Once perceived as a “Western” phenomenon, celiac disease is making its presence felt in India too. In 2011, a study by AIIMS with 2,879 subjects had found that six to eight million Indians are estimated to have this disease—one in a hundred suffer from the disease in north India.
In 2015, a multi-centre study with 23,000 subjects found that one in 90 suffered from the disease in north India, while in south India, the incidence was only 1 in 1,000. Globally, about 40 to 60 million people suffer from the disease.
Not to be confused with 'wheat allergy', celiac disease is an autoimmune disease that occurs due to an inability to digest gluten–a form of protein, that also gives elasticity to cereals such as wheat. This indigestion leads to damage to the small intestinal mucosa (where the food is absorbed). Those affected —typically children, but adults too—will have stunted growth, have chronic diarrhea, anaemia and bone weakness.
Even as research is on for finding drugs to treat the disease, as of now, doctors say the only way to manage this genetic disease is to switch to gluten-free foods such as potato, rice, maize, millet and dairy products.
“Both doctors and patients need to be made aware of this disease, more prevalent in north India. People suffer for several years before the diagnosis is made. Studies have found that the amount of gluten present in even one piece of chapati (about 50 g) can cause severe symptoms in a patient,” said Govind Makaria, professor, Department of Gastroenterology and Human Nutrition at AIIMS, on the sidelines of a seminar on the subject that was held in the capital city last week.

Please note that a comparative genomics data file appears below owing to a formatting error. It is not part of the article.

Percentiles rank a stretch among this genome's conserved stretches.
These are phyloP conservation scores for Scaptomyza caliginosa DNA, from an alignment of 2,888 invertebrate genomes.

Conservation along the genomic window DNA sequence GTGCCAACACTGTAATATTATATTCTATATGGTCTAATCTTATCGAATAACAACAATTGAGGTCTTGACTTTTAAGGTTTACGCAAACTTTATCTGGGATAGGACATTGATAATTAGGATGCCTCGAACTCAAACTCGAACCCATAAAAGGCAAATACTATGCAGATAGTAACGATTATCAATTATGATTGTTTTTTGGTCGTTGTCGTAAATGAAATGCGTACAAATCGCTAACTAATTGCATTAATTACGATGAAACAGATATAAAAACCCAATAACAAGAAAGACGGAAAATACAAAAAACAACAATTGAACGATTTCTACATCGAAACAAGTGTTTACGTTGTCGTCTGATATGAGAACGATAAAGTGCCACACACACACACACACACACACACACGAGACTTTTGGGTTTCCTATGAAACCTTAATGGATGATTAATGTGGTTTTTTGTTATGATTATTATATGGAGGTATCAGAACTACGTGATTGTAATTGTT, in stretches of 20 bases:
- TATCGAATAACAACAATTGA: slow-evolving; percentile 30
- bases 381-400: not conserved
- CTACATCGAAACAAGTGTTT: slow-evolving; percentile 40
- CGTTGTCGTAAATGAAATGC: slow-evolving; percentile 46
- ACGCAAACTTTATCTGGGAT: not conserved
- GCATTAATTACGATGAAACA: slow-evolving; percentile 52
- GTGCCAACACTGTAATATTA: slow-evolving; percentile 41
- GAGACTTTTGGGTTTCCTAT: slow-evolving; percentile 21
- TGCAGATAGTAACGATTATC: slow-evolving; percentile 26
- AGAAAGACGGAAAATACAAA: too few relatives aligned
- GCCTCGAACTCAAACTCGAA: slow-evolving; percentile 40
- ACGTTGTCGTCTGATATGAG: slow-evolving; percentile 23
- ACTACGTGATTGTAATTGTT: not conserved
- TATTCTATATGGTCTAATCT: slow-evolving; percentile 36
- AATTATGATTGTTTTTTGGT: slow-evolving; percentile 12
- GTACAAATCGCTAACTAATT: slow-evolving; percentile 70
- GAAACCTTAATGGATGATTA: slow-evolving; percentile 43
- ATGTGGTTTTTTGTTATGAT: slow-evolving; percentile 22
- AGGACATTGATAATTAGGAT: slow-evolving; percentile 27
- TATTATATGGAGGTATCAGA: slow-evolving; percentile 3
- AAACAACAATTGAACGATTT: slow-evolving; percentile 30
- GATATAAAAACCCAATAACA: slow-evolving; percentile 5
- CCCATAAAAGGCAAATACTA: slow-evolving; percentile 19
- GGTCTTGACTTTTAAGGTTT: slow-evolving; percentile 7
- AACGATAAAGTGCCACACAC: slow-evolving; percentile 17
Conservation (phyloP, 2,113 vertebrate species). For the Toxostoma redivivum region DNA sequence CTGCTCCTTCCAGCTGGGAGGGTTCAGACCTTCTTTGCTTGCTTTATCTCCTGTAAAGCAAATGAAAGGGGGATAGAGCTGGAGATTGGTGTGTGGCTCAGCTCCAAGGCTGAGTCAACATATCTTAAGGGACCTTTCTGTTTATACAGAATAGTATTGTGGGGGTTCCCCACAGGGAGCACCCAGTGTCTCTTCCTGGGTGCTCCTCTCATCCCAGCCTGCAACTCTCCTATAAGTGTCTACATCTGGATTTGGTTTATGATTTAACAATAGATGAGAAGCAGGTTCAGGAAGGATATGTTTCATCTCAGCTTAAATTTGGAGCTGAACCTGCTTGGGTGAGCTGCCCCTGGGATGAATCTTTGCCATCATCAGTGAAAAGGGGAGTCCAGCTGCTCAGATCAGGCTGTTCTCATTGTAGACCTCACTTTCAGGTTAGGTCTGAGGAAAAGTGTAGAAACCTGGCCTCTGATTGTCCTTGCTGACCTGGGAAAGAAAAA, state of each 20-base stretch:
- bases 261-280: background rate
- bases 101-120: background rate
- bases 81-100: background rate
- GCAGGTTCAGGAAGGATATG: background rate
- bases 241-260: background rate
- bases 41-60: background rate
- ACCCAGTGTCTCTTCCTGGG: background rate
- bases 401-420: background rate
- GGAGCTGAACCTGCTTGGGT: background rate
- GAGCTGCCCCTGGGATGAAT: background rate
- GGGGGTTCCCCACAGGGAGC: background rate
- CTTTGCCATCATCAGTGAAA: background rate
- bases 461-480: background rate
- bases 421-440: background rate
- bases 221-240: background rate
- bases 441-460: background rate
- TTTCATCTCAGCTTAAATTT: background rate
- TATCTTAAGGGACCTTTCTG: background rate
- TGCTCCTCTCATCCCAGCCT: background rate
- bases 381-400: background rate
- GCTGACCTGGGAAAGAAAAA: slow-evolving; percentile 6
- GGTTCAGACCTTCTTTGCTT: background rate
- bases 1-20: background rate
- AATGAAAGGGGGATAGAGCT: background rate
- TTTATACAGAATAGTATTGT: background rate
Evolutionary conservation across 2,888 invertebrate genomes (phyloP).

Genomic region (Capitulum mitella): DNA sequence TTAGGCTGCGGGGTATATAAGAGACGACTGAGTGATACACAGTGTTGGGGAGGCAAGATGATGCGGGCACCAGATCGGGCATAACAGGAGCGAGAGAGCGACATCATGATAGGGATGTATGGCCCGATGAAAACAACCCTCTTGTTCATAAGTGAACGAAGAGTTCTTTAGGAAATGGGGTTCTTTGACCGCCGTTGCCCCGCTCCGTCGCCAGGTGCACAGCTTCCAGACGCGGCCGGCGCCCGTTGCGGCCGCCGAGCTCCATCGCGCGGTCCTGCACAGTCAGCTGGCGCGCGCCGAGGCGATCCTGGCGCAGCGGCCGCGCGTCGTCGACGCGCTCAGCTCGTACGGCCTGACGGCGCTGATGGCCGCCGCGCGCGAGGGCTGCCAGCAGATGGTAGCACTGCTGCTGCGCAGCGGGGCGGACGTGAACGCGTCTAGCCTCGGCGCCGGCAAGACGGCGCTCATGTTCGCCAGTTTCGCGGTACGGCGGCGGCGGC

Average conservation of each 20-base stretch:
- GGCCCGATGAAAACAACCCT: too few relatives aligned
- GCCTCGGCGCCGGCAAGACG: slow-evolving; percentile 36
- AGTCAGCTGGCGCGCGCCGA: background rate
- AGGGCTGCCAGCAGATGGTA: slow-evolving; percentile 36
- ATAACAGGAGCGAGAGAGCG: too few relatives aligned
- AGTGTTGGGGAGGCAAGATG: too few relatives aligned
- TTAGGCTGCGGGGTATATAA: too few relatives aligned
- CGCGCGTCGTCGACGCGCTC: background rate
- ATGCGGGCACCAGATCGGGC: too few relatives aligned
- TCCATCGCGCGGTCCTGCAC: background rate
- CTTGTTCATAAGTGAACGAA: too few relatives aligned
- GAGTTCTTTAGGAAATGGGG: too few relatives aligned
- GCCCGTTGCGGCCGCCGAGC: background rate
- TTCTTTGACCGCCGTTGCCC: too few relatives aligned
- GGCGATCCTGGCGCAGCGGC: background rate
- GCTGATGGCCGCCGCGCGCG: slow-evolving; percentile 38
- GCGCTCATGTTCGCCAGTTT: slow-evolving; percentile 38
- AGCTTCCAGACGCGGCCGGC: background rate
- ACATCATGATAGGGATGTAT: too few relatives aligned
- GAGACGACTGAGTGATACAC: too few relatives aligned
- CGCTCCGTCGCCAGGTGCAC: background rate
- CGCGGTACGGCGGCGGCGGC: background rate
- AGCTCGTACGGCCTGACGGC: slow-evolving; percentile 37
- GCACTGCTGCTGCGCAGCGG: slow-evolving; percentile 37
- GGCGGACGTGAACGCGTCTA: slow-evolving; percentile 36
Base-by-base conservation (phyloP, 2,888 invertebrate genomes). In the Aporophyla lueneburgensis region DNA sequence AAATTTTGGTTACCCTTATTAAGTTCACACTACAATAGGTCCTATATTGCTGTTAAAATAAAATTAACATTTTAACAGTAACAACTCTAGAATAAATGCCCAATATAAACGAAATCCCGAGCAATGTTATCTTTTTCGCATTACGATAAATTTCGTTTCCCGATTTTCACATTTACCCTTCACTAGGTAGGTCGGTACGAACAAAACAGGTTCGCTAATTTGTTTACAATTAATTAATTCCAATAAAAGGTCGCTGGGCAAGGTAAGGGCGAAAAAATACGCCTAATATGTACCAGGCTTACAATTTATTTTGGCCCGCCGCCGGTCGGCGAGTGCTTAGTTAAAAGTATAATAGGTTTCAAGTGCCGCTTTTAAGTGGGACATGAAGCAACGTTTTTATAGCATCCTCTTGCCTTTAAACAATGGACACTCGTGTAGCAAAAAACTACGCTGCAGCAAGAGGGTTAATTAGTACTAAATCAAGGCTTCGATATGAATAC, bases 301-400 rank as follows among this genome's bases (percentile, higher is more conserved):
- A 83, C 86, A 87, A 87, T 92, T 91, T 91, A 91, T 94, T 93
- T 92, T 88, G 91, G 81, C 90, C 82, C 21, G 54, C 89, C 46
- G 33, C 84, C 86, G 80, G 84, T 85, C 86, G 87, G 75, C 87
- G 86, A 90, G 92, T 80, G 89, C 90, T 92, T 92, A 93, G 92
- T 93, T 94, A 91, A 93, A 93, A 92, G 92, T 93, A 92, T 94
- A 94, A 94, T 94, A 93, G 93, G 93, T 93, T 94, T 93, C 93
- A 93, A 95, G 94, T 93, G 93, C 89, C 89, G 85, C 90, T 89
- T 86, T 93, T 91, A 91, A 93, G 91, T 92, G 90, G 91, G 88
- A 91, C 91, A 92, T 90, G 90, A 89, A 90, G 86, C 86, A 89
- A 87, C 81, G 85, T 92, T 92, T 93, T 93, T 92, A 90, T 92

Makharia said in the countrywide study of 2015, it was found that the incidence of celiac disease was one in 160, and the disease was more common in north and northeastern states because of their “diet that included more wheat”. “The challenge for those suffering from the disease is to access gluten-free food outside of their homes, in their workplaces and even restaurants. Also, correct labelling is necessary and tests need to be available to diagnose it,” said Makharia.
Researchers are still unsure about the exact reasons that make people prone to the disease, said Carlo Catassi, professor universita, Politecnicadelle Marche, Ancona, Italy, who has worked on the disease for several years. “Bread has always been an integral part of diet in western countries, so it's hard to say why gluten-related disorders have been on the rise in the last few decades. It was thought that children who were not breast-fed were more prone, but then the disease is no less common among breast-fed kids too. Income disparities also have no effect on the disease incidence,” he added.
However, B.S. Ramakrishna, director, Institute of Gastroenterology, SIMS hospital, Chennai, said research has found that “new world wheat” could be responsible for the rising incidence of celiac disaese. “In the last 100 years, agricultural production has changed, and a new variety of wheat is now grown all over the world. That maybe is causing a greater adverse reaction in the intestine,” he said.
Screening for the disease is not expensive, but doctors at the primary health centres need to be made aware so they could diagnose the disease. “Celiac disease is highly under-diagnosed, and what is clinically detected represents only the tip of the iceberg,” said Ramakrishna.
However, Ramakrishna cautioned that people should steer clear of "diet fads" and not avoid wheat, unless they had been diagnosed of the disease. "Wheat is an important part of a nutritious, balanced diet. The no-wheat prescription is only for those who have this condition,” he added.